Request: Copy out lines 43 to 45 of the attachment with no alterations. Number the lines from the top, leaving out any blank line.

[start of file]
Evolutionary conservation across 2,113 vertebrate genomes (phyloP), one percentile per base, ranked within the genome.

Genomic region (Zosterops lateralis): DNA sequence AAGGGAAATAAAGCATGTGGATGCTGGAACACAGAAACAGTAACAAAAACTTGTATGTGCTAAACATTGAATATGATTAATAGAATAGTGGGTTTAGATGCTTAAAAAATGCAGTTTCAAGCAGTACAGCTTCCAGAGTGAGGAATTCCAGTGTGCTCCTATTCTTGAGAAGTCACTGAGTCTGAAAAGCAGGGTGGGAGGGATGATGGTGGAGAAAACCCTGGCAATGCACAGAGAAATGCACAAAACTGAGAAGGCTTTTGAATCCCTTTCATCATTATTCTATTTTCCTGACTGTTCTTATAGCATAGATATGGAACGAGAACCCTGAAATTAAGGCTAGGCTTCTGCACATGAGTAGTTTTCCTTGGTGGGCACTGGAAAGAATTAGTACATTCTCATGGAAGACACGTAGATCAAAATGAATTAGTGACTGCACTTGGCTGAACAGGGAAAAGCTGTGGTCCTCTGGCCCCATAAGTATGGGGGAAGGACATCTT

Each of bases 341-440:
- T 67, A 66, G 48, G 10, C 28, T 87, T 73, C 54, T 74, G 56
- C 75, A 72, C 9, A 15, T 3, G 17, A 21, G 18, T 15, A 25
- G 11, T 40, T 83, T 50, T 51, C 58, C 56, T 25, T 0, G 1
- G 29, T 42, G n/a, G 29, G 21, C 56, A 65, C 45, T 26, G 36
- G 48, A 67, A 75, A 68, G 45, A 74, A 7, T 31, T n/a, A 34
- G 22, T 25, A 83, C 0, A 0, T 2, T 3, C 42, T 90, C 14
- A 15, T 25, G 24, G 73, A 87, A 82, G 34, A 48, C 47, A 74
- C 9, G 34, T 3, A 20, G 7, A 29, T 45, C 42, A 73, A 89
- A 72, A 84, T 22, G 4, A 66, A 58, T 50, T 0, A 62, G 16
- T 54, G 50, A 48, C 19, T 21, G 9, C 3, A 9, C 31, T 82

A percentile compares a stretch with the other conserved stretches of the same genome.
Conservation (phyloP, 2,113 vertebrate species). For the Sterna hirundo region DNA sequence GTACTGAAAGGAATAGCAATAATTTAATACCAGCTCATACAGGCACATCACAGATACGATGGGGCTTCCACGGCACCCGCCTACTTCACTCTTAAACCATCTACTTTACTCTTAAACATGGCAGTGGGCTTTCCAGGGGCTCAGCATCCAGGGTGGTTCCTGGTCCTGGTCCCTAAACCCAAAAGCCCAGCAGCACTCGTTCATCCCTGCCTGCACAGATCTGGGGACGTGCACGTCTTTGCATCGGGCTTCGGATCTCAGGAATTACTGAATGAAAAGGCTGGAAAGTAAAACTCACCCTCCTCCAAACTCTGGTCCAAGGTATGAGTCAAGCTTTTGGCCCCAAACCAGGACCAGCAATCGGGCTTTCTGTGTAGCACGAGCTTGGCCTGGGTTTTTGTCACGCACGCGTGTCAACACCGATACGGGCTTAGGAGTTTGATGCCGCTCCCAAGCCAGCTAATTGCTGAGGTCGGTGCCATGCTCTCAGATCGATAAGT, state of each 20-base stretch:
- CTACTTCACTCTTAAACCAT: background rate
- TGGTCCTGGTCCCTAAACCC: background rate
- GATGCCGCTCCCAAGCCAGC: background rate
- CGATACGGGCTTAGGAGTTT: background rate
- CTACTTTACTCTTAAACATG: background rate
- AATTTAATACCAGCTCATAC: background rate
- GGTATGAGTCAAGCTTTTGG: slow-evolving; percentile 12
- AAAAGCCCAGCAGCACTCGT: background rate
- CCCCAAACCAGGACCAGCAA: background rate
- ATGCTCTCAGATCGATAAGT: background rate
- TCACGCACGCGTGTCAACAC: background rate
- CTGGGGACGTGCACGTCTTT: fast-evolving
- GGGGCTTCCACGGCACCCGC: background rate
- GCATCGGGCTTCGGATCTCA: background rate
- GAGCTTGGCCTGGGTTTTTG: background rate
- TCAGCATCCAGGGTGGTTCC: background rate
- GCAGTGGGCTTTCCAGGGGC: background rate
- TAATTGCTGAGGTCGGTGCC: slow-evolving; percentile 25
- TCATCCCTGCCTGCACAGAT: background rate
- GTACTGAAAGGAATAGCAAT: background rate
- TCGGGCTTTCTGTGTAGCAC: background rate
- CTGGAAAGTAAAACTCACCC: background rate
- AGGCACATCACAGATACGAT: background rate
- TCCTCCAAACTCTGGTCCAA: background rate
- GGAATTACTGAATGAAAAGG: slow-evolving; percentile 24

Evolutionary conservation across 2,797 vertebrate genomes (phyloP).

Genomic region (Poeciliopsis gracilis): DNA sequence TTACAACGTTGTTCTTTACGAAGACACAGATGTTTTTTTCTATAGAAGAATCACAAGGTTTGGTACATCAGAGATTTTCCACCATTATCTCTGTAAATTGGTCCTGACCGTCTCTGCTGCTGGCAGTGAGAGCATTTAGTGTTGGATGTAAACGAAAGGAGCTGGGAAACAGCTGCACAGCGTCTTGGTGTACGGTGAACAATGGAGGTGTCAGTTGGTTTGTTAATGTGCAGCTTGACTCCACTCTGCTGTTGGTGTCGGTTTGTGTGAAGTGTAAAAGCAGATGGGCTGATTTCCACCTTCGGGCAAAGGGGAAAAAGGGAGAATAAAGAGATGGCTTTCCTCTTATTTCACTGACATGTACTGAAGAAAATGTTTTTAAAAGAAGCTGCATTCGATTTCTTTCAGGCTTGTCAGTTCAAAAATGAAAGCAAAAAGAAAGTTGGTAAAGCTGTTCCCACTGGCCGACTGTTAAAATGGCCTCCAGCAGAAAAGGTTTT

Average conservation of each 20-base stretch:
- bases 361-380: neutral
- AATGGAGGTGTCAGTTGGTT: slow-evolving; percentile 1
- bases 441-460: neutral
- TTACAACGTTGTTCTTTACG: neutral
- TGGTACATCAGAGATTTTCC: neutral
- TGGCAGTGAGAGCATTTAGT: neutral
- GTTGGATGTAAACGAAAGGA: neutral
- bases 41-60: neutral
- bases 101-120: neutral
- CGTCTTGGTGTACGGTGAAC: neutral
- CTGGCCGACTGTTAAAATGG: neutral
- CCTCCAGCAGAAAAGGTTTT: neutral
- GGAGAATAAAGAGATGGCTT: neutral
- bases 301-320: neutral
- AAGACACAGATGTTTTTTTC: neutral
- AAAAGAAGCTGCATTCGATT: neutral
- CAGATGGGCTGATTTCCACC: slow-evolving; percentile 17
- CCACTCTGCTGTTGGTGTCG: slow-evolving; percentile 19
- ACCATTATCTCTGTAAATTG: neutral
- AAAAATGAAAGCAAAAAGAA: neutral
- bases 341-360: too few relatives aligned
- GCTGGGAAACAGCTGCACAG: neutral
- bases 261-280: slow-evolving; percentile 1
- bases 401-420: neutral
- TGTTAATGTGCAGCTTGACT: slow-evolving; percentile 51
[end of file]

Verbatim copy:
Average conservation of each 20-base stretch:
- bases 361-380: neutral
- AATGGAGGTGTCAGTTGGTT: slow-evolving; percentile 1